All contraception methods, as well as unprotected intercourse, involve risk either from the methods themselves or from unintended pregnancy. The contraceptive sponge is an effective means of contraception, with a failure rate similar to that for diaphragms (2); thus, the overall magnitude of the health risks associated with contraceptive-sponge use, including TSS, should be compared with the health risks of other methods of contraception and unprotected intercourse.

If one assumes that the four cases reported so far were all attributable to contraceptive sponges, a minimum estimate of the incidence of nonmenstrual TSS associated with sponge use would be 10 cases (95% CI Poisson distribution, 3-20) per year per 100,000 women who use contraceptive sponges as their only method of contraception. (In comparison, five to 10 menstrual cases per year are expected among 100,000 women who use tampons (3)). Current mortality from TSS is 3%; therefore, 0.3 deaths (0.1-0.8) per year would be expected from these 10 cases of TSS among contraceptive-sponge users, in addition to an estimated 1.2 deaths related to pregnancy due to contraceptive-sponge failure. The overall number of deaths (1.5) attributable to contraceptive-sponge use would thus be comparable to the number of deaths associated with the use of other effective contraception methods (range 0.1-5.2/100,000 women 20-29 years of age, depending on method used) and less than the risk of death from pregnancy among women using no contraception (8.3/100,000 women 20-29 years of age) (4).

Although not included in these calculations, the use of contraception methods other than the contraceptive sponge may also affect the risk of developing TSS. For example, cases of nonmenstrual TSS among diaphragm users have been reported previously (5-7), and, to date, 18 definite and five probable cases associated with diaphragm use have been reported to CDC. Conversely, the use of oral contraceptives may reduce the risk of developing menstrual TSS (8).

Physicians and other health personnel are requested to report all suspected TSS cases to their state health departments, which will forward copies of the reports to CDC. Pending revision of the TSS report form, the method of contraception in suspected cases should be included in the "other information" section of the current form. TSS report forms can be obtained from local and state health departments or directly from CDC (telephone 404-329-3687).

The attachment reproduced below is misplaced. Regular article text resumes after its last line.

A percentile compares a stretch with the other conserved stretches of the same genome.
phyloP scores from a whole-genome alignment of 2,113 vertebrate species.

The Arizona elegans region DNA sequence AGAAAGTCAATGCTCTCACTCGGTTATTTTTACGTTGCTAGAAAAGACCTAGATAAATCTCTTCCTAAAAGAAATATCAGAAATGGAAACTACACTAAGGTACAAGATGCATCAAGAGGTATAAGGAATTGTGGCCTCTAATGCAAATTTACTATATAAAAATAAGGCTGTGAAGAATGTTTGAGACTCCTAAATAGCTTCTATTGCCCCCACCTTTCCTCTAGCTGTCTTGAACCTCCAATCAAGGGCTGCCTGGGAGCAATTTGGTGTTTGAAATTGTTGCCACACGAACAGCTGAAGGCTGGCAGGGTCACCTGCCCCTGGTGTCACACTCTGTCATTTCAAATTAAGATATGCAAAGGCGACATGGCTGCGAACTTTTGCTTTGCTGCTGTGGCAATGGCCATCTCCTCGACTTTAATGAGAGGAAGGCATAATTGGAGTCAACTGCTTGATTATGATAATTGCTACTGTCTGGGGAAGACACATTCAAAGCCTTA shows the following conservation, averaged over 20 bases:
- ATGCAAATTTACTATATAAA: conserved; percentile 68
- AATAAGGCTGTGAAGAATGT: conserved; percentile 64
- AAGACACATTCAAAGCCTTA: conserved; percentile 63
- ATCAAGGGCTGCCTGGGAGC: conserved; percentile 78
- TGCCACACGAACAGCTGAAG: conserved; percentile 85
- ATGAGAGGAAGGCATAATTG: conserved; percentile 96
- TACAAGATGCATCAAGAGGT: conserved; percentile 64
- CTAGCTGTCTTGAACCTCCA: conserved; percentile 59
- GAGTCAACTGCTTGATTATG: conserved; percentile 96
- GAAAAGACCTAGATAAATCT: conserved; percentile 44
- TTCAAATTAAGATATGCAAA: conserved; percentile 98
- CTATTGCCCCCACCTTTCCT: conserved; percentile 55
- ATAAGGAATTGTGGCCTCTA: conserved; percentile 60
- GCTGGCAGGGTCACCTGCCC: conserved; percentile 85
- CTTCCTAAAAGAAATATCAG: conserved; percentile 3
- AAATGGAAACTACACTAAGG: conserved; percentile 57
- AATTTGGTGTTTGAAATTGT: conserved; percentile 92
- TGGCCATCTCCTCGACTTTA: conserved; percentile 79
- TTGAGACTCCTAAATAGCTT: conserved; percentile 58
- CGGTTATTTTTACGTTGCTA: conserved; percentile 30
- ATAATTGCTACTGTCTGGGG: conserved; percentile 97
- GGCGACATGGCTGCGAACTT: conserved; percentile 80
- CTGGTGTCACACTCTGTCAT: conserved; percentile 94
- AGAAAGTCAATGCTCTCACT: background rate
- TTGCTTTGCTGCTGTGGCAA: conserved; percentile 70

1. Reingold AL, Hargrett NT, Shands KN, et al. Toxic shock syndrome surveillance in the United States, 1980 to 198l. Ann Intern Med 1982;96(6 Pt 2):875-80.

  2. Edelman DA. Nonprescription vaginal contraception. Int J Gynaecol Obstet 1980;18:340-4.

  3. Davis JP, Chesney PJ, Wand PJ, LaVenture M, and the Investigation and Laboratory Team. Toxic-shock syndrome: epidemiologic features, recurrence, risk factors, and prevention. N Engl J Med 1980;303:1429-35.

  4. Fertility control and the risk of death. In: Ory HW, Forrest JD, Lincoln R., eds. Making choices: evaluating the health risks and benefits of birth control methods. New York, Washington, D.C.: The Alan Guttmacher Institute, 1983;33-42.

  5. Baehler EA, Dillon WP, Cumbo TJ, Lee RV. Prolonged use of a diaphragm and toxic shock syndrome. Fertil Steril 1982;38:248-50.

  6. Loomis L, Feder HM Jr. Toxic-shock syndrome associated with diaphragm use. N Engl J Med (letter) 305;1981:1585.

  7. Jaffe R. Toxic-shock syndrome associated with diaphragm use. N Engl J Med (letter) 305;1981:1585-6.

  8. Shelton JD, Higgins JE. Contraception and toxic-shock syndrome: a reanalysis. Contraception 1981;24:631-4. *Use of trade names is for identification only and does not imply endorsement by the Public Health Service or the U.S. Department of Health and Human Services.